The psychiatrist who wrote the policy report associated with this purge was Andrei Snezhnevsky, who invented (err, “discovered”) a new mental illness, which he termed “sluggish schizophrenia”. After Khrushchev’s 1959 speech, the term was widely adopted and the illness was diagnosed throughout the Eastern Bloc. The symptoms of the alleged “illness” were such that even the slightest change in behavior patterns could henceforth be interpreted as a sign of mental derangement. Political dissent was for instance considered to by a symptom of “sluggish schizophrenia with delusions of reform”.
Snezhnevsky personally signed a decision declaring several prominent dissidents legally insane – among them also neurophysiologist Vladimir Bukovsky, who was the first to expose and criticize the abuse of psychiatry in the Soviet Union and spent altogether 12 years in prisons, forced labor camps and locked up in psychiatric hospitals for his efforts.
Snezhnevsky’s theories became the only ones acceptable in Soviet psychiatry, and it was obviously held to be quite dangerous to oppose them. Ironically, in 1970, one year before Vladimir Bukovsky managed to smuggle out 150 pages that documented the silencing of political dissenters with the aid of psychiatry in the Soviet Union, the American Psychiatric Association named Snezhnevsky a “distinguished fellow” for his “outstanding contribution to psychiatry and related sciences” at its annual meeting in San Francisco.
Soviet psychiatrist Andrei Snezhnevsky, hero of socialist labor, owner of two Orders of Lenin as well as four Orders of the Red Star and USSR state prize.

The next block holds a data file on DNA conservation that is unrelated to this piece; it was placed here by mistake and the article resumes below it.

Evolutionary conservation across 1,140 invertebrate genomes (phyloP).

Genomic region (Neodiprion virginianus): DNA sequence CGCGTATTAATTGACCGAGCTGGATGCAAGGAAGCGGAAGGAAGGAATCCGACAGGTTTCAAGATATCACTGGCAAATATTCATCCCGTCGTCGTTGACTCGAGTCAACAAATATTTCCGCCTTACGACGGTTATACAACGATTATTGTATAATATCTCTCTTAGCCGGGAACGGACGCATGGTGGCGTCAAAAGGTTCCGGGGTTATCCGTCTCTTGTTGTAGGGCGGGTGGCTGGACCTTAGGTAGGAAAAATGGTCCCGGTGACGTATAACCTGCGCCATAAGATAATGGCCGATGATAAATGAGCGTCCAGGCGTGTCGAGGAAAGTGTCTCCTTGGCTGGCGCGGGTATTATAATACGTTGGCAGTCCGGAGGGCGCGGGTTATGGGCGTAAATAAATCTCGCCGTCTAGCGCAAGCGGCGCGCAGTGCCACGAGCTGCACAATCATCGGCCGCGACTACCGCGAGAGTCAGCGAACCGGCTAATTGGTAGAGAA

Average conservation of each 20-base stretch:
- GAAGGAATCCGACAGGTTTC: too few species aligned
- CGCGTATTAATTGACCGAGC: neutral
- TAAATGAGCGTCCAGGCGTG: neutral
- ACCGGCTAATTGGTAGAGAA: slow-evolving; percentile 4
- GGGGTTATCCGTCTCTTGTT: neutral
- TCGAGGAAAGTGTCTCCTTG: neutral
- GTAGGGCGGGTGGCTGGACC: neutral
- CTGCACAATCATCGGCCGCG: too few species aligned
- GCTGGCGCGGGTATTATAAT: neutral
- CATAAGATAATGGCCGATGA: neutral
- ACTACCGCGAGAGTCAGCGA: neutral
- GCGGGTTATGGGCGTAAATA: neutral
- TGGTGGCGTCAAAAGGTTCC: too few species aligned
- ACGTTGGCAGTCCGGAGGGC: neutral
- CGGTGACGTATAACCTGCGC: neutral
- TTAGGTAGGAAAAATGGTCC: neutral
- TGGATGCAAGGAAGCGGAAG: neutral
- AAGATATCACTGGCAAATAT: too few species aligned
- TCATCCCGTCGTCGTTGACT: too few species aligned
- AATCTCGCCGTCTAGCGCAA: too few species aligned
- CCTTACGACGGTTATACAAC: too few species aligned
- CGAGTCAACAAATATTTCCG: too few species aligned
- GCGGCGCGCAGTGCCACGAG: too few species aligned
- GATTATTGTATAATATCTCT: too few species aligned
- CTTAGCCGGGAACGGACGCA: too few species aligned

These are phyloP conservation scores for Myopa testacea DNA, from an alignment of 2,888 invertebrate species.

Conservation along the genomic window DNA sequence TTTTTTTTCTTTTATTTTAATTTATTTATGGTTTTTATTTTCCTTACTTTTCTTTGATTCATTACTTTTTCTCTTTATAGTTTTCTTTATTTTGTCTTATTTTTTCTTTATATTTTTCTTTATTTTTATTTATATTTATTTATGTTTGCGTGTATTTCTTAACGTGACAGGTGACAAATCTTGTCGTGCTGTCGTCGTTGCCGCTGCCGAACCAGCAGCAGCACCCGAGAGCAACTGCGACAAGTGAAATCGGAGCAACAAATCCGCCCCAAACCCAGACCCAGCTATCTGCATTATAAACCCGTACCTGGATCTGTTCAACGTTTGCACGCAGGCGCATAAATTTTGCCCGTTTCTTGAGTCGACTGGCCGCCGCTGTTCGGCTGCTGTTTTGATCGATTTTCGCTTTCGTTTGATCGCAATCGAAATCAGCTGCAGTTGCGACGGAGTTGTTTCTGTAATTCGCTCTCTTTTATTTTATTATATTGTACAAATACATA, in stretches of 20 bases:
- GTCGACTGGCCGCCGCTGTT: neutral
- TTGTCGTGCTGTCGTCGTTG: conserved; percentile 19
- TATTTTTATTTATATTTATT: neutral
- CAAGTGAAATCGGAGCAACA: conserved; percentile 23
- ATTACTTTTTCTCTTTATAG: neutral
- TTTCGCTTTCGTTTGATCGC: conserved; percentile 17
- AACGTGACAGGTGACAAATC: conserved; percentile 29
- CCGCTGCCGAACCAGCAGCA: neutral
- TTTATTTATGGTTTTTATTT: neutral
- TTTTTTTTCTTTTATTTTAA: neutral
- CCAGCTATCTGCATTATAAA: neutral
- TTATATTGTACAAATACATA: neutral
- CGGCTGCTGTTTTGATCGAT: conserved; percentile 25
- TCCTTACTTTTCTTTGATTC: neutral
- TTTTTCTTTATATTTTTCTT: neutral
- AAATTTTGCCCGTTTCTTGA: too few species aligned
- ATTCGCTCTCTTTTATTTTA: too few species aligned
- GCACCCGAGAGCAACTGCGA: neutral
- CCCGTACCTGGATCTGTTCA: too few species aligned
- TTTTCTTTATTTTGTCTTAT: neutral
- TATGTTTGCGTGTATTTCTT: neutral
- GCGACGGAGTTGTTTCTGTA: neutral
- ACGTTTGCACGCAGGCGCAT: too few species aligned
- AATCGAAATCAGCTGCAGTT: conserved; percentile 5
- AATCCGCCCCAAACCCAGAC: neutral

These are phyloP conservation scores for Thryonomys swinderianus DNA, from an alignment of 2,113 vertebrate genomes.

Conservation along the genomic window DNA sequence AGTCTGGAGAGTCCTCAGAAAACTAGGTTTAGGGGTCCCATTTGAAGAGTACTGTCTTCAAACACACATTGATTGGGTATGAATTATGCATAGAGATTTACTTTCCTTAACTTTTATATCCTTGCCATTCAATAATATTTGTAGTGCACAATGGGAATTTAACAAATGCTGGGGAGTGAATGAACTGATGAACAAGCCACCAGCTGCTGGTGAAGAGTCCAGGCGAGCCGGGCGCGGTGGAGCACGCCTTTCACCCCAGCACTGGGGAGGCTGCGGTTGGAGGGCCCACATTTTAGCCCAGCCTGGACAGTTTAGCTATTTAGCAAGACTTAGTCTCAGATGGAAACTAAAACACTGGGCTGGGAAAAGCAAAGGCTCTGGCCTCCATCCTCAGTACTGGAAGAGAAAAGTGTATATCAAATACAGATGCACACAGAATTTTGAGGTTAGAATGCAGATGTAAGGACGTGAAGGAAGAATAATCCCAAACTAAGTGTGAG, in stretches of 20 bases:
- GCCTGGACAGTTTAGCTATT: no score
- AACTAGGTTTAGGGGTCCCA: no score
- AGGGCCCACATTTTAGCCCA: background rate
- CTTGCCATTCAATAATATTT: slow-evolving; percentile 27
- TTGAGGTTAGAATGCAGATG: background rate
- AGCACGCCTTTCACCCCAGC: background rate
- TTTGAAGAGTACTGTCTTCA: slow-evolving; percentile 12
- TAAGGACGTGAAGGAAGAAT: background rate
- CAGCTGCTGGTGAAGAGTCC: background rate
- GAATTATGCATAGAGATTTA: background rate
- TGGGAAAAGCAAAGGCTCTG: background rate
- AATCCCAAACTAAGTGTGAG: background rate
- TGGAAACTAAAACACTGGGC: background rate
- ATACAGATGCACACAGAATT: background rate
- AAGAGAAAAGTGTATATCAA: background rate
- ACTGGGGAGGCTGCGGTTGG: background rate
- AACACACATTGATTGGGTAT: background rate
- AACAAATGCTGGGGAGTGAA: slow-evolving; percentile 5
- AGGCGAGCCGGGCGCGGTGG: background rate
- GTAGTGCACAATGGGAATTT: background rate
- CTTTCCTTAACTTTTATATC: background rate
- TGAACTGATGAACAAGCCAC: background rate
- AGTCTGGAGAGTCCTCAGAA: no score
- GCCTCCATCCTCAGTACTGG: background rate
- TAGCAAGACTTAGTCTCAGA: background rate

Money and the Invention of new Categories of Disease
There is a basic problem with psychiatry and psychology: they are largely thymological, as opposed to natural sciences. If you break your arm and visit 10 different medical doctors, you will get the same diagnosis from every single one of them – they will all tell you that your arm is broken. A standardized treatment exists for dealing with a broken arm.
Make a list of psychological problems you are experiencing and visit ten different psychiatrists, and chances are very good that you will receive 10 different diagnoses coupled with 10 different proposals for treatment (including prescriptions for very powerful psychotropic drugs). Genuine severe mental disorders may be connected with chemical imbalances in the brain to some extent (no conclusive proof for this actually exists), but by and large there is little that can be objectively “measured”. The psychologist or psychiatrist must largely rely on the same ability that also characterizes the work of the historian – i.e., what Mises called “understanding”. They can only judge behavior.
So why have so many former “personality traits” been transformed into symptoms of mental illness? One major reason is money. Here are a few data points that shed light on the monetary side of the psychiatry business; the data are by now slightly dated, but they suffice to get the point across. As of 2010:
Global sales of anti-depressants, stimulants, anti-anxiety and anti-psychotic drugs had reached more than $76 billion per year.